KCAC Forum Magazine Fall 1997
THE NEA – ENABLING A BETTER VIEW
by Angee Kerrigan
Consider how many times a week you put 50 cents into a vending machine or a parking meter.
For less than 50 cents a year actually less than 38 cents your investment to the National Endowment for the Arts (NEA) makes possible any and all of the following: symphonies and chamber music; children’s festivals; operas; book festivals and poetry readings; concerts in the parks; Jazz festivals; puppetry theaters; local Shakespeare festivals; community planning; folk festivals; artists in schools, museum and gallery exhibitions, literacy programs; mobile art galleries; children’s museums; Fourth of July festivals; at-risk-youth projects; historic renovations; and downtown revitalization.
Since its inception in 1965, the NEA has focused on making the the arts accessible to people of all ages ethnicity, classes, and religious backgrounds. It has worked to bring cultural literacy to schools, opportunities to artists, and artistic scope to the American public. Even with the threat of the loss of federal funding it strives to persevere to support cultural outlets.
The NEA puts a great emphasis on education, and justifiably so. Through artistic expression, students are inspired to hone problem-solving, reasoning, speaking and writing skills. Through the arts, students become disciplined and motivated. Simply stated, the arts imbue solid work ethics and work performance. The NEA has long recognized how significant a stimulus art is to students. And so they have embedded their organization into educational and have been instrumental in reform initiatives that seek to make arts an integral part of schools’ curriculum. Without the financial and personal support of the NEA, many programs that provide cultural education to school children, including ‘at-risk’ youth, would fail – or would not exist at all.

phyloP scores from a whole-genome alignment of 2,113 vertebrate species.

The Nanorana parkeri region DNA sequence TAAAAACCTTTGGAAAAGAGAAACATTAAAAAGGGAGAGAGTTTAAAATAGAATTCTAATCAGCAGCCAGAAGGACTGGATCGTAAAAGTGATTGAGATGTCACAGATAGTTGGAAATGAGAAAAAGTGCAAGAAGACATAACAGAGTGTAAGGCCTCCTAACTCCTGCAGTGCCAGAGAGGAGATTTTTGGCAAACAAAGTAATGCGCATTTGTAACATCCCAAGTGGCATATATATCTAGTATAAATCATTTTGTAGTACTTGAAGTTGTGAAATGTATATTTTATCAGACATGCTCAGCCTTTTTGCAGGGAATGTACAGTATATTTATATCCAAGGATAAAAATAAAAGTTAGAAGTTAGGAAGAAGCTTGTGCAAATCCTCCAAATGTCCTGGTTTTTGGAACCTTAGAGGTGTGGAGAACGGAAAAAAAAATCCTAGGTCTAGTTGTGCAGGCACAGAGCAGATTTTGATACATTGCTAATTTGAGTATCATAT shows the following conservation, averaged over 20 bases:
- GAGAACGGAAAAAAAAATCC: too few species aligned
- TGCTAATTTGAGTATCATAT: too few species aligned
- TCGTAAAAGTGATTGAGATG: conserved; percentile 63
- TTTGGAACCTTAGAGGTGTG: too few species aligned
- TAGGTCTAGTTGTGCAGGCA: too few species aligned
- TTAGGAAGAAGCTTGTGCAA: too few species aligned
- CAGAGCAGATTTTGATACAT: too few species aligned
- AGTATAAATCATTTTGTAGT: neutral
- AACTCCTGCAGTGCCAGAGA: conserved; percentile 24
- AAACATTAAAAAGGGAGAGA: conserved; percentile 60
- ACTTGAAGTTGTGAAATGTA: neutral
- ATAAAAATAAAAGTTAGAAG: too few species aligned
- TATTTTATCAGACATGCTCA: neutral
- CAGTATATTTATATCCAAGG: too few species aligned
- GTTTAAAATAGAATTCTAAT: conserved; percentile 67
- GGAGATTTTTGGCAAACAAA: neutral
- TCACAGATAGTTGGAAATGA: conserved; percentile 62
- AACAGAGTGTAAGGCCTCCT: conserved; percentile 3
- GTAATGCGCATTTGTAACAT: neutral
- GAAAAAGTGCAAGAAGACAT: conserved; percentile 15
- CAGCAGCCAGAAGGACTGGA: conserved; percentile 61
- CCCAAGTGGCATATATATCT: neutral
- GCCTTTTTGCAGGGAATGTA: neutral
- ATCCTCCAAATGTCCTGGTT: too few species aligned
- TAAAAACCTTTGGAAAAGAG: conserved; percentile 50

If supplying cultural literacy to youth is not enough to justify the National Endowment for the Arts, there are other dividends offered to our communities. The arts spur business growth, encourage urban renewal, and contribute to the economic vitality of cities and towns. The arts generate approximately $37 billion in economic activity and return $3.4 billion in federal income taxes to the U.S. Treasury each year. It also means jobs for American citizens, more than 1.7 million Americans are employed in the not-for-profit arts industry.
Beyond economic rewards, the arts bring cultural harmony to areas. There are no boundaries when it comes to artistic expression. Americans share their diverse cultures with one another by visiting areas with strong artistic communities or by welcoming visitors into their own communities. The number of arts organizations has risen dramatically since the founding of the NEA: the number of symphony orchestras has quadrupled, dance companies have increased from 37 to more than 250 today, there are nearly eight times as many theaters.
This growth, in turn, promotes tourism, and encourages communities to preserve their local heritages. It also invites artists to travel outside their communities. For instance, with the assistance of NEA grants a theater group can travel to a rural area where theater may not be available bringing people of different backgrounds together through the arts.
Where are the roots of the fine arts that spur such excitement and growth in our schools and communities? They are within the creators. Even though only 5 percent of the NEA annual budget goes to individuals, past recipients have commented on how the NEA encourages them to continue their work and, in some cases, helps validate their careers. Many artists who went on to receive Pulitzer Prizes, National Book Awards, MacArthur “genius” awards, Academy Awards, Emmys, Tonys and other prestigious national honors were supported at crucial points in their artistic lives by the Endowment. The costs of producing quality art is rising, making the necessity of public patronage all the more dramatic.